by Katie Micik, DTN Markets Editor
OMAHA (DTN) -- Even as rumors swirled about MF Global's liquidity crisis late last October, John Fletcher made the margin calls on Thursday and Friday that were necessary to keep his elevator's hedge in place. He went home Friday afternoon, unworried.
He sat in bed the next Monday morning checking emails, with Don Imus's talk show on in the background, when he heard the news: At least $600 million of segregated customer funds had vanished from MF Global's accounts. The futures commission merchant (FCM) was going bankrupt.
"I was more incredulous than anything else," the general manager of Central Missouri AgriService recalled nearly a year after MF Global filed bankruptcy on Oct. 31, 2011. He remembers that his wife asked him what was wrong. "I said, well, you wouldn't understand, but my long-held belief about how things work has just been crushed."
To Fletcher's amazement -- and that of hundreds of elevator managers, farmers, brokers and regulators -- the nation's eighth-largest bankruptcy exposed a gaping hole in a foundational principal of the futures market. Funds held by brokers and FCMs as collateral to secure market positions were supposed to be untouchable, sacrosanct, never mingled with the firm's own money.
And yet $1.2 billion disappeared, twice the initial estimate. Regulators in the office just days before the collapse hadn't noticed anything strange, and concern about the effectiveness of the market's self-regulatory structure began to grow.
For most, MF Global's fall was a fast education on how FCMs actually function, instead of how people believed they functioned.
"I've been in the business for 30-some-odd years, and it never entered my mind that segregated funds were anything other than segregated funds," Fletcher said. If he had thought there was an issue, he wouldn't have kept making margin calls. "Maybe I couldn't have gotten anything back, but I sure as the dickens wouldn't have put more in."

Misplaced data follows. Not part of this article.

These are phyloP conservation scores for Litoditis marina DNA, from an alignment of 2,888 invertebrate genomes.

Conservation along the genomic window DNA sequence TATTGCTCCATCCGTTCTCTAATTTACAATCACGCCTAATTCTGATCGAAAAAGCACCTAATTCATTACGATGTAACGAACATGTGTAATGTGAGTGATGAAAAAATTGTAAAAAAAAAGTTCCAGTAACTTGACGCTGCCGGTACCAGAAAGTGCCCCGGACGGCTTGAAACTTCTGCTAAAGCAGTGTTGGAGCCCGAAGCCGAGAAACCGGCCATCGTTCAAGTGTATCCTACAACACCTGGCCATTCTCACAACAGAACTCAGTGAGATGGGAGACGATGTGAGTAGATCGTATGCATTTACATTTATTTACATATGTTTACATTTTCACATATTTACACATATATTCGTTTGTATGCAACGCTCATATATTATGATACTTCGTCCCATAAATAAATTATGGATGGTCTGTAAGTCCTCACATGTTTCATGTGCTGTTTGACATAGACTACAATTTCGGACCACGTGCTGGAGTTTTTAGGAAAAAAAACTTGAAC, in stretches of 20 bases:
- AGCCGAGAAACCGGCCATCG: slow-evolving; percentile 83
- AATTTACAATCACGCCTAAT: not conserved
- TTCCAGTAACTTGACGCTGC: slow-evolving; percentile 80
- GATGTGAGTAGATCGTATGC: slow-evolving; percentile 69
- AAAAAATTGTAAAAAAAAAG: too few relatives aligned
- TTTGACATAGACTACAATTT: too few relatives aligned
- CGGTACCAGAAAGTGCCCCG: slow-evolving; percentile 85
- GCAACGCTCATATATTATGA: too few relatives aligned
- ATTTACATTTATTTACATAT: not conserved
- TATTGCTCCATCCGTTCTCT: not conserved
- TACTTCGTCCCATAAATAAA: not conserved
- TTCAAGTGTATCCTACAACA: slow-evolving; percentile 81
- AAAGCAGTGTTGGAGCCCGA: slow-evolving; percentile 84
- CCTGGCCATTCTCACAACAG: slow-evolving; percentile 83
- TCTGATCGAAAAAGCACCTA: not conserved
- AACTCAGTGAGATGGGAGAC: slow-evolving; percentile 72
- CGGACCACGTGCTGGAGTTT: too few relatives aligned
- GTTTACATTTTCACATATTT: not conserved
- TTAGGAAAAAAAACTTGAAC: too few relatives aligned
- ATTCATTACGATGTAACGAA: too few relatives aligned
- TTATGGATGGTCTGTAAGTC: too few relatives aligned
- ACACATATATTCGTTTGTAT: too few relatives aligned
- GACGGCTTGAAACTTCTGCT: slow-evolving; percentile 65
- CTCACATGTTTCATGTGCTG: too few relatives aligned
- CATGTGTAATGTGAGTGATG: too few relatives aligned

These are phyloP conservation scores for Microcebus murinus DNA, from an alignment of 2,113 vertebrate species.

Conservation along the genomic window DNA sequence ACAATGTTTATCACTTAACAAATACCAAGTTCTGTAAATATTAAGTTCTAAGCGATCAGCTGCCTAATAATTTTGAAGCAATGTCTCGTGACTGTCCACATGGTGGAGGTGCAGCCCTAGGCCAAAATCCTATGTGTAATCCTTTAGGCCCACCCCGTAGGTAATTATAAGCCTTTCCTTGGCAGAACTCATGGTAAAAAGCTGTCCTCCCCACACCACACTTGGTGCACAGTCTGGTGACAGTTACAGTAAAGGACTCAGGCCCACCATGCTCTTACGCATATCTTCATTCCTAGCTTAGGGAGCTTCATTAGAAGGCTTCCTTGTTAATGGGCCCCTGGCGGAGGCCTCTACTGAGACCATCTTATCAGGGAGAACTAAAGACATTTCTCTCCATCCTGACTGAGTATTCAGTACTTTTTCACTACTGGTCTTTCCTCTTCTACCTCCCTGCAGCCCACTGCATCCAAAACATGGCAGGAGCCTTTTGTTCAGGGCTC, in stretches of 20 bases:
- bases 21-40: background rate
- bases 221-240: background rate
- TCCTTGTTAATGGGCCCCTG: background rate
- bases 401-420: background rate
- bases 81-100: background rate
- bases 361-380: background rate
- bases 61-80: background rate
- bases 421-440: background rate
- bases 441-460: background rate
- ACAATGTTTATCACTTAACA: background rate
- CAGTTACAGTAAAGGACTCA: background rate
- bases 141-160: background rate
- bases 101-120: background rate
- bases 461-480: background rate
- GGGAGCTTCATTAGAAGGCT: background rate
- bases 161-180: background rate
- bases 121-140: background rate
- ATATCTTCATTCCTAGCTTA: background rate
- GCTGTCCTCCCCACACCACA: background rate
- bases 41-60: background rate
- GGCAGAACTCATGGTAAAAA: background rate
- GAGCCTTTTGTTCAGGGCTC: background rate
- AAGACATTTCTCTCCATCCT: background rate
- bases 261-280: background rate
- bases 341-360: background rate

The MF Global debacle touched off a complex discussion within the futures and brokerage industries about different segregation models that would better protect customer funds. MF Global customers learned that unlike equities markets, there's no insurance backing up commodities accounts if their FCM fails.
MF Global's unprecedented collapse exposed structural flaws in how the market worked. It generated a massive, confusing bankruptcy case that will take years to sort through. And it erased futures users' trust that the market will work the way it's supposed to, shaking the confidence that's crucial to a properly functioning market.
In this series, DTN will look at the current state of MF Global's affairs, but more importantly, it will focus on what's next for the grain industry. CFTC's recently proposed regulatory reforms will provide better tools -- it's a step in the right direction, industry users say -- but the real fixes need to be made in the bankruptcy code and segregation models. Those fixes will play a crucial role in restoring customers' confidence in the market.
STAGE SET FOR A SPECTACULAR FALL
Jon Corzine, former New Jersey senator and Goldman Sachs alum, took over MF Global in March 2010, hoping to transform it into a Wall Street powerhouse. He took steps to earn the right to lend to the federal government and to aggressively grow MF Global's market share.
As part of that vision, MF Global took an $11.5 billion position on sovereign European debt. When forced to disclose the size of their position, investors panicked. Regulators told them they needed more capital. MF Global pushed back, but the regulators eventually won.
MF Global's bond rating was downgraded just a day before the firm announced a $186.6 million second-quarter loss. MF Global started shopping for someone to buy its brokerage unit to stop the hemorrhaging. Meanwhile, MF Global's account with JP Morgan's branch in London was over-drafted by $135 million and the company scrambled to find money to pay the bank back.
Then a potential buyer started to dig though MF Global's accounting, unearthing the shortage in segregated customer funds that MF Global told regulators was just an accounting error a day prior. The deal was off, and MF Global filed for a Chapter 11 bankruptcy on Oct. 31 amid scandal.
MF CUSTOMERS STILL NOT WHOLE
MF Global's roughly 30,000 futures users weren't allowed to touch their accounts for several days. Fletcher's account was valued at $1.2 million on Halloween of 2011, the day MF Global filed for bankruptcy. His account was transferred to a new FCM the following Wednesday, but at that day's market prices, not the price the day MF Global filed. While the account remained frozen, its market value increased and Fletcher soon had $1.5 million tangled up.